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Travel to Barcelona

The must-see city of Barcelona enchants visitors with the whimsical creations of Gaudí, winding streets of a Gothic old town, the occasional Roman ruin, grand turn-of-the-century boulevards and stunning beaches. Not to mention a culinary and nightlife scene that’s the envy of many a European capital.


Fly to Barcelona, Spain for

Most famous perhaps for Gaudí and football, Barcelona’s energy spreads to every corner of the city. Its neighbourhoods alternate between Gothic and avant-garde, grand and friendly, winding and well-planned. It’s got vast parks and sweeping beaches, bars and cafés lined with the day’s fresh tapas and pastries, frequent street fiestas and vibrant nightlife, culinary and craft havens, and inspiring museums of art and history – all in a seaside setting below stunning hills such as Montserrat.


Gaudí, Gothic, art and FC Barcelona

Gaudí’s still-unfinished Sagrada Família, already the largest Catholic church in the world, rises above a slightly out-of-the-way neighbourhood with its sandcastle façade dotted with colourful tiles. Book a timed tour of this, Park Güell, home to the iconic tiled salamander, or his other masterpiece, Casa Batlló, a mansion that’s been likened to a skeleton or a dragon, but with the colours of a spring garden. The villa is on Barcelona’s elegant Passeig de Gràcia shopping boulevard, which ends in the grand Plaça de Catalunya, where the renowned La Rambla promenade, packed with shops and restaurants, street musicians and strolling crowds, will take you all the way down to the harbour. At the harbour, nod to Columbus who looks out over the sea atop an obelisk, view the yachts or stroll out along the modern piers, or head to the old fishing village of Barceloneta and the sandy beaches beyond. Back in town, explore the narrow streets of the Barri Gòtic with its massive cathedral, or at the Museu d'Història de la Ciutat, literally descend into the Roman city. Emerge onto the Plaça Reial for coffee, tapas or a glass of wine under the arcades and palm trees. The dramatic Gothic shipyards of the Museu Marítim make Barcelona’s history as an exploration and shipping capital come alive, or take in works by Pablo Picasso and Joan Miró at dedicated museums. The vast national art museum at the grand and staid Palau Nacional is also worth a visit, on your way to the parks of Montjuïc, or to see the stars at Camp Nou, the 98,000-seat stadium home to FC Barcelona.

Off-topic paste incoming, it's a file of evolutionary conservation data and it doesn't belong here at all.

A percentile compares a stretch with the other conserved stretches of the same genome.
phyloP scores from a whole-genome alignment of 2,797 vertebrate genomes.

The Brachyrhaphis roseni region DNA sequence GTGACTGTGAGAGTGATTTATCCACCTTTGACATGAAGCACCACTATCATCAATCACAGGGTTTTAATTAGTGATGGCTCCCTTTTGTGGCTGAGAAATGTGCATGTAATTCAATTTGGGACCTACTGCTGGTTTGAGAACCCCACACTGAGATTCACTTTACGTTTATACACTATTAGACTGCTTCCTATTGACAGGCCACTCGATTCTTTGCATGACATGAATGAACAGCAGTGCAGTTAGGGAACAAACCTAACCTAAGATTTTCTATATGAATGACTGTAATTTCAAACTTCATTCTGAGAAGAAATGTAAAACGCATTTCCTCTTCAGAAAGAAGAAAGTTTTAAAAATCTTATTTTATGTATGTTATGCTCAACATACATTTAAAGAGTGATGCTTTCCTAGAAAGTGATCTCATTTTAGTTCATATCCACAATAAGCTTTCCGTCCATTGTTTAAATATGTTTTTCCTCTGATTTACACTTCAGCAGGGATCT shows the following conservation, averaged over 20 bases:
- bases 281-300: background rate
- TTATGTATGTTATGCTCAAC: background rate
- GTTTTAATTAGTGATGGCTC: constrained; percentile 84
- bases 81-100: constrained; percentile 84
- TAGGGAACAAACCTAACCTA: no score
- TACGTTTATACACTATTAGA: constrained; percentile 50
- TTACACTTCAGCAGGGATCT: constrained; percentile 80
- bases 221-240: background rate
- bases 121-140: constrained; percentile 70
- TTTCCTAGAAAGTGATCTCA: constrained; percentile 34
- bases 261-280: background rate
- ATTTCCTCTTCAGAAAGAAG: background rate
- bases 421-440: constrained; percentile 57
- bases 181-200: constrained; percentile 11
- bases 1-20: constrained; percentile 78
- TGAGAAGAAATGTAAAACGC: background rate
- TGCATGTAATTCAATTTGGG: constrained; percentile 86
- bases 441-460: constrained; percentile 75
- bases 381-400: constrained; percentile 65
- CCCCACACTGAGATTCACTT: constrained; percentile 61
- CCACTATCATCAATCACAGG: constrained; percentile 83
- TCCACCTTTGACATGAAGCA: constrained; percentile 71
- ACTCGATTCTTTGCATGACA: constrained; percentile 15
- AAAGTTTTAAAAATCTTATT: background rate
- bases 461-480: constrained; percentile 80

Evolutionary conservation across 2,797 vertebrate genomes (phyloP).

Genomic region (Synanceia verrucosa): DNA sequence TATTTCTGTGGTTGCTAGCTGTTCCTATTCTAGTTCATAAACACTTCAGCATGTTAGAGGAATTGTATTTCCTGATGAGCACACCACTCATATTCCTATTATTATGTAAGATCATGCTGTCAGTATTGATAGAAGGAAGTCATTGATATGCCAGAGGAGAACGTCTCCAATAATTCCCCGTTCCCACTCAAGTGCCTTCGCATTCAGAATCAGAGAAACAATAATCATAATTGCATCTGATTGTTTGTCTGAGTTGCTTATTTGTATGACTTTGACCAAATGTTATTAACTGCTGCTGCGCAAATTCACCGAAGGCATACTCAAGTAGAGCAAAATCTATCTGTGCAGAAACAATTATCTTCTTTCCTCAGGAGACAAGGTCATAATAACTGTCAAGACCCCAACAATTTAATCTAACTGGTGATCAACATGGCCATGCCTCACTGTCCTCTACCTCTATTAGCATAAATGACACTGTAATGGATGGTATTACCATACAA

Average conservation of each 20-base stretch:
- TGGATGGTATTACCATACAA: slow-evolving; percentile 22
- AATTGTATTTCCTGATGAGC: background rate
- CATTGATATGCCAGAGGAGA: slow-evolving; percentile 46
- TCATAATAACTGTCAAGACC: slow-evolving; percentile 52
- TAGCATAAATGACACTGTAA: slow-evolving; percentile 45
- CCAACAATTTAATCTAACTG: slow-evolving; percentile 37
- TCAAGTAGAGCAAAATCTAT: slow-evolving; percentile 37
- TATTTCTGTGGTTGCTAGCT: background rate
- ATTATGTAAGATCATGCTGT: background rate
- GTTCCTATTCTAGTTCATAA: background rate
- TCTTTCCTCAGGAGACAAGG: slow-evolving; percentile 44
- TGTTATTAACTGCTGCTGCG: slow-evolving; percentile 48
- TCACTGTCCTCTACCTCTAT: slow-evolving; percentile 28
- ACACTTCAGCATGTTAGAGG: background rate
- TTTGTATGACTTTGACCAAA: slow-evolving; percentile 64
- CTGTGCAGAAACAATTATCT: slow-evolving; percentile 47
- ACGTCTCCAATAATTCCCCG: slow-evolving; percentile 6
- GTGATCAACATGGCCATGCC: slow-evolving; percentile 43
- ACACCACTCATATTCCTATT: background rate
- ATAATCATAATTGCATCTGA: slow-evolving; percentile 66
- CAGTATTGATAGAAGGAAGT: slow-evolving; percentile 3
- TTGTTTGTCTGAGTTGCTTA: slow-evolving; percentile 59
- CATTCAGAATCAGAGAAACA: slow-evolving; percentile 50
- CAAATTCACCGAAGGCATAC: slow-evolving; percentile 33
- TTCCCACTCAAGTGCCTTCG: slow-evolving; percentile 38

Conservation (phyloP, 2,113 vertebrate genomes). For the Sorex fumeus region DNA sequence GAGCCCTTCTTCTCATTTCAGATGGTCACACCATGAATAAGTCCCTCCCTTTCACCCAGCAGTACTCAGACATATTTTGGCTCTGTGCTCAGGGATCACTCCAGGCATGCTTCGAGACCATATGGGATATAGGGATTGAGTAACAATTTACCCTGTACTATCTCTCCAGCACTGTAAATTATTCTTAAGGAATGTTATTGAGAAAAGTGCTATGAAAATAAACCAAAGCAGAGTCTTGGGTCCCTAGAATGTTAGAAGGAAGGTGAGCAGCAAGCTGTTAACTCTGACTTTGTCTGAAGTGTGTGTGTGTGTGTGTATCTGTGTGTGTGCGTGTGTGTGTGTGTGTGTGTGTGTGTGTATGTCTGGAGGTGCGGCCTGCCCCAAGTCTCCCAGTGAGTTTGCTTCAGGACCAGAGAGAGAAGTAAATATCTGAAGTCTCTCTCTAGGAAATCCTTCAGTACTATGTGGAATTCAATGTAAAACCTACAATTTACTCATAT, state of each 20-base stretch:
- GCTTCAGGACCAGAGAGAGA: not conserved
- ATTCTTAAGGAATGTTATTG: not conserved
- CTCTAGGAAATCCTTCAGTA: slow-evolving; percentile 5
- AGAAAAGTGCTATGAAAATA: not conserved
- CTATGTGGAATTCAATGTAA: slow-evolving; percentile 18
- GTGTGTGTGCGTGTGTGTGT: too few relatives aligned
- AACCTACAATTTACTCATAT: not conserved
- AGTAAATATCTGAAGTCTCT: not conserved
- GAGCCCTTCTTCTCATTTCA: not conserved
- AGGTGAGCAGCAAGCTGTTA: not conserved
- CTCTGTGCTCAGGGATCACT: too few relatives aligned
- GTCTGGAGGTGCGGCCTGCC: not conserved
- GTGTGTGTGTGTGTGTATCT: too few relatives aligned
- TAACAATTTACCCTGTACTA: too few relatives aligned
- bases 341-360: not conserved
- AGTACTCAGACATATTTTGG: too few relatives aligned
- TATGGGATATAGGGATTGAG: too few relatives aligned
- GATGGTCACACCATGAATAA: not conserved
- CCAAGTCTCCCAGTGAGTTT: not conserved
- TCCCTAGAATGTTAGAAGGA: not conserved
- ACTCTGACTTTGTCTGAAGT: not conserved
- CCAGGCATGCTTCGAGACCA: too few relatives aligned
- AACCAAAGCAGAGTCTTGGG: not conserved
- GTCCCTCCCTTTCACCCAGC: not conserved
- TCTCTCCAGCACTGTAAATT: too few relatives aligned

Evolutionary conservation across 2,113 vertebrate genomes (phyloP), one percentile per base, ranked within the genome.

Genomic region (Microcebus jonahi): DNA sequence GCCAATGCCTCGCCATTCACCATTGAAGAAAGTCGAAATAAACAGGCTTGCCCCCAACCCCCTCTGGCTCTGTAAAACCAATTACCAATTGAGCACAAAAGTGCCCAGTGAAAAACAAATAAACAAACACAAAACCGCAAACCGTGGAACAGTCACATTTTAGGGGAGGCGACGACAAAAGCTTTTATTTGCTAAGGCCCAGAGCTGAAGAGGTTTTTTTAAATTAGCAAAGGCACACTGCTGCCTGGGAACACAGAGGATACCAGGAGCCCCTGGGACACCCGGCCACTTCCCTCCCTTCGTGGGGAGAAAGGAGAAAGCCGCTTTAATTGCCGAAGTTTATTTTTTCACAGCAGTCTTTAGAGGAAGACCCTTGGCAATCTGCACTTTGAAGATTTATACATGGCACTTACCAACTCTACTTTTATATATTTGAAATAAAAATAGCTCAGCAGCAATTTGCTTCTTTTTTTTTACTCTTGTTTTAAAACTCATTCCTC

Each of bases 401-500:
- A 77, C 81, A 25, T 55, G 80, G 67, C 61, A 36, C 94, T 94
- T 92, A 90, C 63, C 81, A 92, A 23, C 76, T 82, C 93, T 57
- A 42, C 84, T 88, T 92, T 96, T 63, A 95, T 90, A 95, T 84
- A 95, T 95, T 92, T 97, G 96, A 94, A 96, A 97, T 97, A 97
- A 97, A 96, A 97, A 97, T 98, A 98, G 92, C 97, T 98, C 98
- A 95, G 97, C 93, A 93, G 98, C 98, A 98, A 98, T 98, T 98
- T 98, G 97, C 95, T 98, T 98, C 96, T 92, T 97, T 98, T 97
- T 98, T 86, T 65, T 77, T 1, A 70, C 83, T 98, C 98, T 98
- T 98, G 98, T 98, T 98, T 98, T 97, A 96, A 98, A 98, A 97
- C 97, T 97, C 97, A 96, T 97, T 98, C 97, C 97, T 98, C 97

Tapas, cava and seafood

On La Rambla you’ll be tempted by restaurateurs luring you in, but the best place to try fresh local food is the bustling La Boqueria market, where vendors selling fish, olives in dozens of marinades, fresh tomatoes and almonds stand alongside counters offering fresh-cooked dishes, wine, beer, or coffee and pastries. Try Catalan cuisine at its best with a tasting menu at Suculent. For tapas, go upscale at Tapas 24 or standing-room-only Quimet i Quimet, or try La Pepita for the classic tortilla omelette, fried calamari, and patatas bravas (chips with spicy sauce) done right. Foodie fanatics can book (well in advance, with a 100-euro deposit) at Lasarte, the city’s first restaurant to receive three Michelin stars, headed by chef Martín Berasategui. Choose from seasonally changing, incredibly imaginative à la carte options and once-in-a-lifetime tasting menus in a sophisticated setting. For seafood, Barceloneta is the place to be, for example, at the glass-and-gloss La Barra de Carles Abellán. Or you can always hang out at a chiringuito, a beach bar serving up shrimp in garlic, fried cod bites, local sparkling cava wines and Estrella Damm beers beside the sea. Chiringuito Las Sardinitas is a good choice, just beyond Barceloneta in the Port Olimpic neighbourhood revamped for the 1992 Olympics.